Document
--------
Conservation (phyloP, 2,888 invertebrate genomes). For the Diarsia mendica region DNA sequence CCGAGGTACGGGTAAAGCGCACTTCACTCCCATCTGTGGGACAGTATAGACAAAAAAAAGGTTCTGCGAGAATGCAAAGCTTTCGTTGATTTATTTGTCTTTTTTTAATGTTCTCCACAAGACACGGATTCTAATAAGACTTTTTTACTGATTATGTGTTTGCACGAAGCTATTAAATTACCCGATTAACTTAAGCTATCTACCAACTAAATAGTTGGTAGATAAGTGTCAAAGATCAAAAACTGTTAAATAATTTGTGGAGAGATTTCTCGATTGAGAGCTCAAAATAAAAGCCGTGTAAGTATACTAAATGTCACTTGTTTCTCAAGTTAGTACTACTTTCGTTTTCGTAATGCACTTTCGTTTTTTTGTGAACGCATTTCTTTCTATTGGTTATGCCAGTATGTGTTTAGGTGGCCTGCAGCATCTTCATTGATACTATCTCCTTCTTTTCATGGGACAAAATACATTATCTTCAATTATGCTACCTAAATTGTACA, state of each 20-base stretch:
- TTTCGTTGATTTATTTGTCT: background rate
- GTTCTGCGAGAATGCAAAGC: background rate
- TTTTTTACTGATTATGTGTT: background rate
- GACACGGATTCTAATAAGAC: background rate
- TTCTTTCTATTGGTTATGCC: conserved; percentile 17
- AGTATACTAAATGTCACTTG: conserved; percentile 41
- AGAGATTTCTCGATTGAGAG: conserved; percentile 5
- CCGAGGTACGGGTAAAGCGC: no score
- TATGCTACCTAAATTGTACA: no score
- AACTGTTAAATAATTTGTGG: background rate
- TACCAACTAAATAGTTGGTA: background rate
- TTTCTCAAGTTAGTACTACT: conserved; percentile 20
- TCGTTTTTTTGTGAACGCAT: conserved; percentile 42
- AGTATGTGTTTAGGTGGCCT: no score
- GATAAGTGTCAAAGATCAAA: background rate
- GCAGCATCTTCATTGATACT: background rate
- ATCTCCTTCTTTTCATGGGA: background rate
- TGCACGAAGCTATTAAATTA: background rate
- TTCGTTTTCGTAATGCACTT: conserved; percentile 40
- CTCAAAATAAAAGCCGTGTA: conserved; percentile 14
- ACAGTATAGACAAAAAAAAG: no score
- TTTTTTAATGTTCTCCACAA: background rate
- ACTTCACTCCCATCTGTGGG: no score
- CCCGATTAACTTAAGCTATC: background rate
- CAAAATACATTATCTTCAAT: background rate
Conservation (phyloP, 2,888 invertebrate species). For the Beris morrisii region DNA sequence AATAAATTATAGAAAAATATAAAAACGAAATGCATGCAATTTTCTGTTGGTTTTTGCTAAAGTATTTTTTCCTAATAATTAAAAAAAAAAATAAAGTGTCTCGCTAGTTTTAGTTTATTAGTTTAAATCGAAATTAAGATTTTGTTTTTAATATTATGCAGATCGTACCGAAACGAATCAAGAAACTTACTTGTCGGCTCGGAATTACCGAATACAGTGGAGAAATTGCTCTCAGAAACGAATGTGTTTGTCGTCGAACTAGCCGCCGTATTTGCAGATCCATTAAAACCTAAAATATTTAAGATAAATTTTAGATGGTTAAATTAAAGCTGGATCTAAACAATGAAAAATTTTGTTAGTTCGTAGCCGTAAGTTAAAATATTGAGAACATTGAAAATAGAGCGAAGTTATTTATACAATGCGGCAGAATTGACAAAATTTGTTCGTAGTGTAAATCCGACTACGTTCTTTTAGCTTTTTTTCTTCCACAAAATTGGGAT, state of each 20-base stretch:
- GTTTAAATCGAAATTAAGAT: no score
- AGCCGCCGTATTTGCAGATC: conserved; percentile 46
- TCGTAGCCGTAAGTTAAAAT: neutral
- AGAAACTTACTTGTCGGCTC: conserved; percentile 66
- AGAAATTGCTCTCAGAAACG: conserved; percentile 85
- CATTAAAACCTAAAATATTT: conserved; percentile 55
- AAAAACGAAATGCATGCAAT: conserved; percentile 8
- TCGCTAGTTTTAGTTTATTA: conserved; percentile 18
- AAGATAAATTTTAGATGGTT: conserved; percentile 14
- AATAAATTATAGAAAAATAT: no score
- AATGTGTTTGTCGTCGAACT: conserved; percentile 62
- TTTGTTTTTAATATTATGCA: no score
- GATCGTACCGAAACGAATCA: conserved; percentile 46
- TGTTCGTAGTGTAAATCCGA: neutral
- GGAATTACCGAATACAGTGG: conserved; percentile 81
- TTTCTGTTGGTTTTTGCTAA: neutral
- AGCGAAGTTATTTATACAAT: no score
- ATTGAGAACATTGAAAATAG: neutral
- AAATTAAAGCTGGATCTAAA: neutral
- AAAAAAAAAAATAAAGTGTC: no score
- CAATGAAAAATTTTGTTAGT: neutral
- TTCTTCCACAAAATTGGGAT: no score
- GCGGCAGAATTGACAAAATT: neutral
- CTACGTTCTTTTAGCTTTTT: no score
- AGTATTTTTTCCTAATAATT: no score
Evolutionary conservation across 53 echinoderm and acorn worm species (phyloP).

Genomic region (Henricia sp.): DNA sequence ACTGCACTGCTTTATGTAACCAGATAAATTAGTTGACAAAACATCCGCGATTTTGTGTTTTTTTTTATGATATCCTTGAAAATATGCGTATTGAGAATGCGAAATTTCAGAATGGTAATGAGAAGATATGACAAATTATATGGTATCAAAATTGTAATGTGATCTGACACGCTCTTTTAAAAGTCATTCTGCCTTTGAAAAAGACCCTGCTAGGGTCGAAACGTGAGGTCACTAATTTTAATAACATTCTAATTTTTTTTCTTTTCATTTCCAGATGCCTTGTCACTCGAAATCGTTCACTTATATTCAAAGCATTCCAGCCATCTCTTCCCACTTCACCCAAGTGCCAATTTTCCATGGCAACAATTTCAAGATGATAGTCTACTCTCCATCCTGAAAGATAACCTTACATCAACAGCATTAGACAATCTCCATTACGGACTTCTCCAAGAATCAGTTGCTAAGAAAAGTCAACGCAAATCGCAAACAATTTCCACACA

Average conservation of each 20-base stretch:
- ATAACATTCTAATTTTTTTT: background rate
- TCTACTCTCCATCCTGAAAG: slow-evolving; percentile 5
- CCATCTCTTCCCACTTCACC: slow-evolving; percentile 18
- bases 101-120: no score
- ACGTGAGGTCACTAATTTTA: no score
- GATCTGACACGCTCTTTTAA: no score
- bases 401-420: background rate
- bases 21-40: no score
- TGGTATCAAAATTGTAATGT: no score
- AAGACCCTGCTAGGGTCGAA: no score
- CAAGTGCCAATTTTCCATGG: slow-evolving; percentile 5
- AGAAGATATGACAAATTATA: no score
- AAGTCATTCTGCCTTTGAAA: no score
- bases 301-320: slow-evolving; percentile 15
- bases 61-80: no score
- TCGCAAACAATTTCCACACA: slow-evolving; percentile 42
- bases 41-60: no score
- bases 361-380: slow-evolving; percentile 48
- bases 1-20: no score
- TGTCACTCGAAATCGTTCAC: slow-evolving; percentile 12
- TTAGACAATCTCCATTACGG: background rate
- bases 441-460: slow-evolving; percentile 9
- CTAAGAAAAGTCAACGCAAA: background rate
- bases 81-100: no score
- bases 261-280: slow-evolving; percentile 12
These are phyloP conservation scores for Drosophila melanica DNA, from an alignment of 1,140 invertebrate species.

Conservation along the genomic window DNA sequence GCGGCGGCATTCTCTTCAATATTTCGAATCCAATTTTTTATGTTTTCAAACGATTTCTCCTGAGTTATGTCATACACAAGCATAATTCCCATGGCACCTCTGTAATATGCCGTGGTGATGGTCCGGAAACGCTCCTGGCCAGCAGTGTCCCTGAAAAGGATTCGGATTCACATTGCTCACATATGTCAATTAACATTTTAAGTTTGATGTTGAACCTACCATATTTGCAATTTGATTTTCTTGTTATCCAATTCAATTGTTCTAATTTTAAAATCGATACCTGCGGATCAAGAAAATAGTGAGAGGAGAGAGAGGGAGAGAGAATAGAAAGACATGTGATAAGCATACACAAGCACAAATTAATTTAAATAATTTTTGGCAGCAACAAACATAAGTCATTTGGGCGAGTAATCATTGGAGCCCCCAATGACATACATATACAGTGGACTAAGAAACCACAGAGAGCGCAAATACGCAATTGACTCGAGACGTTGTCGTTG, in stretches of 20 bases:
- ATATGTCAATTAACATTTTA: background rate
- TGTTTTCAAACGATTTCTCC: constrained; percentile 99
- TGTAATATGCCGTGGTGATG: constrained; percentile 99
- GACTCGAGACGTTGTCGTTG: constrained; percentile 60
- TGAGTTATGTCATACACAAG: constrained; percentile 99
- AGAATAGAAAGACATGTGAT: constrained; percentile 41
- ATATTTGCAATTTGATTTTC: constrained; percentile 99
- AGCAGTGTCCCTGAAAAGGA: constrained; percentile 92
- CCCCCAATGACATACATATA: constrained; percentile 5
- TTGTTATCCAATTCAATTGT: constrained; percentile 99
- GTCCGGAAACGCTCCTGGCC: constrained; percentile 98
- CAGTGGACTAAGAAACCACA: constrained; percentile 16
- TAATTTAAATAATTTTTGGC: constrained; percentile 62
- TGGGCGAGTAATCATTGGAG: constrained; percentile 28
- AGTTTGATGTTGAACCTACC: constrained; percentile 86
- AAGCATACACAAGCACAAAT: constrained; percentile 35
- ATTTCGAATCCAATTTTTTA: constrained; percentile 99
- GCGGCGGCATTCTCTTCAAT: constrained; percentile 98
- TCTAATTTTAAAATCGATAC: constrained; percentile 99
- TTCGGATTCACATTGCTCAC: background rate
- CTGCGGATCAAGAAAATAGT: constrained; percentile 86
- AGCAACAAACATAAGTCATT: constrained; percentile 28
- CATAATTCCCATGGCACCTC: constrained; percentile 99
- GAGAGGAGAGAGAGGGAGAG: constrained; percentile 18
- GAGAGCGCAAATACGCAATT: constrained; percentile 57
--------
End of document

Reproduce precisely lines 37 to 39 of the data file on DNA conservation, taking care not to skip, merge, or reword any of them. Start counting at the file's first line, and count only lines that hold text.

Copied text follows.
- AATAAATTATAGAAAAATAT: no score
- AATGTGTTTGTCGTCGAACT: conserved; percentile 62
- TTTGTTTTTAATATTATGCA: no score